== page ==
For the 40th anniversary of the model, Rolex released the 42mm 216570. This time piece pays homage to previous versions but benefits from a new movement cal 3187. The 24 hour hand became a vibrant orange and all of the markers and hands got larger to accommodate the larger case. 216570 also had a steel upgrade to 904L and the markers got a blue glow from the Chromalight used. It also has a black or white dial variant and is simply a tried and trusted design with some aesthetics enhancements in a larger 42mm case. As far as predictability this watch hasn’t changed for over 40 years, has always had a dual time, fixed bezel and come on an oyster bracelet. Why touch something if you don’t need to fix it.

On the wrist the 216570 wears pretty much the same as most modern watches. Given the oyster bracelet has solid end links it is a weightier watch than the 16570. I gauge the feel by where the watch sits near my little knuckle for comfort. The 16570 sits where I prefer it, top right lug jammed into the knuckle whereas the 216570 sites over. Amazing what 2mm in case design and a different bracelet could make such a difference for my wrist, but it does. For a slight larger wrist, the 216570 is a perfect fit and given that I wore it for many years as a daily, it was pretty much the perfect watch, given the ability for bracelet adjustment. I know I may be persecuted for the next statement, but the older oyster bracelets were just light, felt flimsy and not as comfortable.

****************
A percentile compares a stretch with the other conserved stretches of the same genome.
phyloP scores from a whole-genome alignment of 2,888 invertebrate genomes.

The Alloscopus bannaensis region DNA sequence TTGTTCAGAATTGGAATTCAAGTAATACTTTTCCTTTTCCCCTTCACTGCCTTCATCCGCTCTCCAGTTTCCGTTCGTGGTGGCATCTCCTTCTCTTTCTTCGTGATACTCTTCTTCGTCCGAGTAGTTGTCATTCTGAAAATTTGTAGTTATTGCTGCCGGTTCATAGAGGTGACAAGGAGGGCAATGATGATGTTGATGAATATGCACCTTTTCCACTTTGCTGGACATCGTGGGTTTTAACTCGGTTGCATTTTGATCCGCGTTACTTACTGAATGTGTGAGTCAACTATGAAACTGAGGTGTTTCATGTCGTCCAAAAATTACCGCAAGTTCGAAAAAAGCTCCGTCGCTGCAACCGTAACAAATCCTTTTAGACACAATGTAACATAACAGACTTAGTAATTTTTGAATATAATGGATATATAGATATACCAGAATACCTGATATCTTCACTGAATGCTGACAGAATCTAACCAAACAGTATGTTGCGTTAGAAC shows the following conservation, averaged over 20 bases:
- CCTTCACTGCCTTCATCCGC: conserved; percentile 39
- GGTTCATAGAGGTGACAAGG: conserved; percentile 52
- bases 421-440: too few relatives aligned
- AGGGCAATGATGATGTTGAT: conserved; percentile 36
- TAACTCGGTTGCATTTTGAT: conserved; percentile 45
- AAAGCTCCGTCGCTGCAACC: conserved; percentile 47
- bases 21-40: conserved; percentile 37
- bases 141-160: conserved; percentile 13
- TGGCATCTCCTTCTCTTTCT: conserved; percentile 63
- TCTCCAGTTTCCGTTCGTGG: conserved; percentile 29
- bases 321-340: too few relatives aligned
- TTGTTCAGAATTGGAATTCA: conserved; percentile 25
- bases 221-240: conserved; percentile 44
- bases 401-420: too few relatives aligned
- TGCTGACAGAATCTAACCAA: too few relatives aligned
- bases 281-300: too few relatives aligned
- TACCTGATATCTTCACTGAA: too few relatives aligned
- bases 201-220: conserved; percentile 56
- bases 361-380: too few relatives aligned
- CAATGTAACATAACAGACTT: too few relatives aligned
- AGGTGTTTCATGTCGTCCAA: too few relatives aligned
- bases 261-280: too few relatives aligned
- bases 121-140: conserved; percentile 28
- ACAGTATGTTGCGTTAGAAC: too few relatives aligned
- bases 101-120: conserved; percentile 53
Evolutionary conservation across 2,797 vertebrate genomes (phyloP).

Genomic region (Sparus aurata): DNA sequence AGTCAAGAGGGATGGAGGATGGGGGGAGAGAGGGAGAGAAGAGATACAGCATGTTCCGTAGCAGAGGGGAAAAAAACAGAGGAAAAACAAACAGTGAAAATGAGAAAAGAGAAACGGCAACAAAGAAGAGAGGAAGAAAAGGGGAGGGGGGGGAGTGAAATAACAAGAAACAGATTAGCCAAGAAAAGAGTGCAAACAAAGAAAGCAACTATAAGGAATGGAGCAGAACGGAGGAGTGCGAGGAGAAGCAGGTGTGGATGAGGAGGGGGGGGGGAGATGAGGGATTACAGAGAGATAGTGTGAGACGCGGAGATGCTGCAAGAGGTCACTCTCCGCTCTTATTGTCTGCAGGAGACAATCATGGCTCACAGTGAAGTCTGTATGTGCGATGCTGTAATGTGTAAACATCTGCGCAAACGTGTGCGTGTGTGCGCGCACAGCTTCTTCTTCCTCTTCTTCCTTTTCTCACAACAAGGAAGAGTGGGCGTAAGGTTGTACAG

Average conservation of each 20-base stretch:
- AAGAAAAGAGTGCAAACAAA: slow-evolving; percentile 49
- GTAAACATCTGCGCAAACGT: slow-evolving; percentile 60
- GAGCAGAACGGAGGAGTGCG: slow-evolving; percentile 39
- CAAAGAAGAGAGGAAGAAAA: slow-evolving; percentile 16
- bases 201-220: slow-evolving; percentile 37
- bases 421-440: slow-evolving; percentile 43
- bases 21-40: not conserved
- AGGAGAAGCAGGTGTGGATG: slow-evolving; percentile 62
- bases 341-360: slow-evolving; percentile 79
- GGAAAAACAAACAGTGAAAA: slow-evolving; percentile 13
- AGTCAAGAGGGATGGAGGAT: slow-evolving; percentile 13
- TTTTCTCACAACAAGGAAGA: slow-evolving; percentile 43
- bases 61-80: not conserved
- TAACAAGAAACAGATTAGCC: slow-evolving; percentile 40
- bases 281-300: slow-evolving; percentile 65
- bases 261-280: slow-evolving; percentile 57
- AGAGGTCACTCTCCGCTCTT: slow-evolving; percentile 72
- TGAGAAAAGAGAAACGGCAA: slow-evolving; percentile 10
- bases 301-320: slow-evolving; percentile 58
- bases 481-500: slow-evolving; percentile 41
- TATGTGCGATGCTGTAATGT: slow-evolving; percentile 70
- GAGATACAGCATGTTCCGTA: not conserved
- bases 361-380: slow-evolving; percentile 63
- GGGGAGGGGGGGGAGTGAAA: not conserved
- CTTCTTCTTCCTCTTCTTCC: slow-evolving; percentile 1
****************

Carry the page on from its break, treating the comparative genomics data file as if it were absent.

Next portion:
I have devised a rating system for my critique following. This was after extensive research and many many long hours of developing an algorithm. LOL. 1 Acceptable to 5 Fricken brilliant. See table below after my ranting.

The dial, case, bezel and functionality on both are all pretty much on a par. The black or white dial are absolutely stunning, the 16570 with a beautiful red hand and the 216570 with a striking orange hand. For legibility the Chromalight used on 216570 wins hands down with a beautiful blue glow but being a more vintage old school, I still do like the green. One compliant I have with the 216570 Black dial is for some reason Rolex did not do full hands and painted the ends towards the centre black instead of leaving them white gold, whereas on the white dial they are full hands almost to the centre filled with Chromalight. It could be just me but being a little OCD that cracked me every time I saw a white dial one next to mine. Like I said little things LOL. The Bezel is fixed, and both actually tell the time, date and second time…go figure for a timepiece. 216570 with the new movement is destined to have a better power reserve but they should both keep you comfortable going into a cave for 30- 48 hours.